The leader Bank of America needs
The US bank’s succession planning is turning into a bad joke. But it still has time to get the punchline right by looking outside for its next leader.
The negative reaction to testimony given to the US Congress in November by Brian Moynihan, a leading executive at Bank of America, about the bank’s takeover of Merrill Lynch has led some to count him out of the race for the chief executive’s chair.
Truth is, Moynihan should never have been in the running for the job in the first place.
That is not a reflection of Moynihan’s capabilities. He’s a talented executive with a stellar career within the Bank of America group; he has managed most of the core areas of the bank: wealth management, investment banking and, most recently, the consumer business. At any other time, his CV would mark him out as an outstanding candidate for the role.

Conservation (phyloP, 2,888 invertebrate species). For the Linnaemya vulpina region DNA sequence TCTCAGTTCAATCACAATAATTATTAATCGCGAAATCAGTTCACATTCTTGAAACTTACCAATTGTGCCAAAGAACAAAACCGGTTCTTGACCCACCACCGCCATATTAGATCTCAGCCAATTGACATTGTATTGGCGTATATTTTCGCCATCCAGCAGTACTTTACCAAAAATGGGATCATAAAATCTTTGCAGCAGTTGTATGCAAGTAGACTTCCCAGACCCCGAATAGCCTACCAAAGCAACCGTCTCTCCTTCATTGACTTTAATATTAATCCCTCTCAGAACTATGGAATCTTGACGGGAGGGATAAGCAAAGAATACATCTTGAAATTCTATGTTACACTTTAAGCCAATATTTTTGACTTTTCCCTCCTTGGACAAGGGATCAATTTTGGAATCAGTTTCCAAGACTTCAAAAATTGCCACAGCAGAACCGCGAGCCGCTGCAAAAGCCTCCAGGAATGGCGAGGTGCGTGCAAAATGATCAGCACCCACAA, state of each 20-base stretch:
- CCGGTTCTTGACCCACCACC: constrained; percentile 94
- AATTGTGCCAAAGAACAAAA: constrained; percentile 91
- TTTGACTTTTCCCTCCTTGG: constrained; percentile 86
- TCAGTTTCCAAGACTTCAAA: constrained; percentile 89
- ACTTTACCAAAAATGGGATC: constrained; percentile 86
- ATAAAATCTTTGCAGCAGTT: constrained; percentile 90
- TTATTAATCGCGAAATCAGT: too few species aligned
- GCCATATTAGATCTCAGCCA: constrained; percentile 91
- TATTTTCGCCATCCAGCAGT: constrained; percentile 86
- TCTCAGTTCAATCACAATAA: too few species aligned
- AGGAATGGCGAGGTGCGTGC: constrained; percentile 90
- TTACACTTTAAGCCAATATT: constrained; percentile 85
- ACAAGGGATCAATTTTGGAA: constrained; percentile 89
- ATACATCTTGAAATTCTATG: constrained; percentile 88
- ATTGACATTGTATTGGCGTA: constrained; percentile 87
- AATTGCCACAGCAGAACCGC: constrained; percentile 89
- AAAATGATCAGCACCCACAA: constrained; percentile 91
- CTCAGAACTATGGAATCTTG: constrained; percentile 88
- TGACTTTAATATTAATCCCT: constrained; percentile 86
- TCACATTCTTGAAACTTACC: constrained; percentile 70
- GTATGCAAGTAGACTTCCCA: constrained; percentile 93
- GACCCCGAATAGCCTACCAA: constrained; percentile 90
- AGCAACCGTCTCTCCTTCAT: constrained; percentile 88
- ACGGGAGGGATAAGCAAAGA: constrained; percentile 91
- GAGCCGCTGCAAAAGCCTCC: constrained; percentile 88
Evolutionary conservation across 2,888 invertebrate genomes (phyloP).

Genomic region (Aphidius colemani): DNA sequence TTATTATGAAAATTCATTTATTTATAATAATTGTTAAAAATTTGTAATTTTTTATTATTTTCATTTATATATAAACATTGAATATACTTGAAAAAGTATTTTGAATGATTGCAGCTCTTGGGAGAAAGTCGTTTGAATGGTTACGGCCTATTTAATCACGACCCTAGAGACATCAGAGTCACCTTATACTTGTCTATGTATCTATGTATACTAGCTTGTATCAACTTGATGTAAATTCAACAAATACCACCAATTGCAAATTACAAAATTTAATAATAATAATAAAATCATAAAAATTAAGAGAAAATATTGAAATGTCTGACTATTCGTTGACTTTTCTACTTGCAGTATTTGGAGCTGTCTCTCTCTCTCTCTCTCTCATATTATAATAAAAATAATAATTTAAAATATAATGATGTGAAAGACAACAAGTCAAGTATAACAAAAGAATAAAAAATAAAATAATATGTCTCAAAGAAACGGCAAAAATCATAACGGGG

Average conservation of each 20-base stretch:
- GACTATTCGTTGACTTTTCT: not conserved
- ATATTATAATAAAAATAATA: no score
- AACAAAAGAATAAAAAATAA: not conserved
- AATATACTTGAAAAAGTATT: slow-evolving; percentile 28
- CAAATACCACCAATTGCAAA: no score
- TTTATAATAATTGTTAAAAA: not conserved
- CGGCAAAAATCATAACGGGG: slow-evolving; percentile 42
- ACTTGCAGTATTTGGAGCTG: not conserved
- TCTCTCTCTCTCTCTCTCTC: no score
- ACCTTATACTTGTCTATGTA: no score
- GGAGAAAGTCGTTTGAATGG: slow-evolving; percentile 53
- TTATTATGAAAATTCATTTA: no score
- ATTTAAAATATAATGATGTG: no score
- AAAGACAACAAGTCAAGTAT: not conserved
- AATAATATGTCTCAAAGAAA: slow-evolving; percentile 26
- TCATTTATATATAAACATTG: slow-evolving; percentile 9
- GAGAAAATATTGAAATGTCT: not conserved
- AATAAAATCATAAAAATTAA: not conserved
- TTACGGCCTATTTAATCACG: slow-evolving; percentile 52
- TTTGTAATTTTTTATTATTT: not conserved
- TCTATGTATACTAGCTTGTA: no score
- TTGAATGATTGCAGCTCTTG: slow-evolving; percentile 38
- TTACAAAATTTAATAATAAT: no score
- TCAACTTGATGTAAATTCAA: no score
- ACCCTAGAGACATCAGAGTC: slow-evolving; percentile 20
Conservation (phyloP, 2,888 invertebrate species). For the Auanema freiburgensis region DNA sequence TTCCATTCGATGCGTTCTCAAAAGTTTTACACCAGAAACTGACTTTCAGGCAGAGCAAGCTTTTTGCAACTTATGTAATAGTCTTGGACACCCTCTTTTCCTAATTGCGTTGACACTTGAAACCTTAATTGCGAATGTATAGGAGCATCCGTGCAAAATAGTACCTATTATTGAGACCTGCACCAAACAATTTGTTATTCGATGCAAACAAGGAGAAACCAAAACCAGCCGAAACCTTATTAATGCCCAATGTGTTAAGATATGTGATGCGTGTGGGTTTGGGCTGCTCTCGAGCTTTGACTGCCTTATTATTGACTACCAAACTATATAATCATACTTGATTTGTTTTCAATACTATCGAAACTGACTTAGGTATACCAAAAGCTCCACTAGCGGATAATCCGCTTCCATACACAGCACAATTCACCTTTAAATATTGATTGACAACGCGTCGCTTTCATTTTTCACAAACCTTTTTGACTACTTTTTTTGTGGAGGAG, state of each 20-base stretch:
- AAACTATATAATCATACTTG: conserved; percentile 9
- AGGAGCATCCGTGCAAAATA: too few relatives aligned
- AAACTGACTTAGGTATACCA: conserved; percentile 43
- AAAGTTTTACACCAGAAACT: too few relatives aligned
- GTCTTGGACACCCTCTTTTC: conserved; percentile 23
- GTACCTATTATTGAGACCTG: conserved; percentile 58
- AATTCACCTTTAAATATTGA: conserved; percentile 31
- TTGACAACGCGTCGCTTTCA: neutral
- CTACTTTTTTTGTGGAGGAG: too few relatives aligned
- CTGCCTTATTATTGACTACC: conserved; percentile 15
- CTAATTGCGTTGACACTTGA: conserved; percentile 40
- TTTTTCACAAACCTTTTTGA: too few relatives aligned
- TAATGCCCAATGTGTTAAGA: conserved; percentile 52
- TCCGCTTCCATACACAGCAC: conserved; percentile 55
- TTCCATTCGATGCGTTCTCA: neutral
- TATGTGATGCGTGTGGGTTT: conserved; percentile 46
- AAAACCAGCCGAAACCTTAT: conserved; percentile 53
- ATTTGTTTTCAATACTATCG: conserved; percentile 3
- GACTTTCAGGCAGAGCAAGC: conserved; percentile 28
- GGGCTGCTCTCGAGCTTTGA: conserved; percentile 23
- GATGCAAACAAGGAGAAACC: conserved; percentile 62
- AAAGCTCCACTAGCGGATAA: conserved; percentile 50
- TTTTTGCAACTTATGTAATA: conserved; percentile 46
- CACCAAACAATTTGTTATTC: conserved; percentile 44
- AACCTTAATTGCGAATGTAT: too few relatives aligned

But the last thing chairman Walter Massey and his board need as a successor to outgoing Ken Lewis is another pugnacious Bank of America lifer who rubs politicians the wrong way.
Indeed, strong arguments can be made against the credentials of all of the internal candidates for the role at this time. Tom Montag, head of the investment bank, has no experience of consumer banking, still the core of BofA’s business. Sallie Krawcheck, head of wealth management, is barely through the door and does not yet have the necessary gravitas or experience for the top role.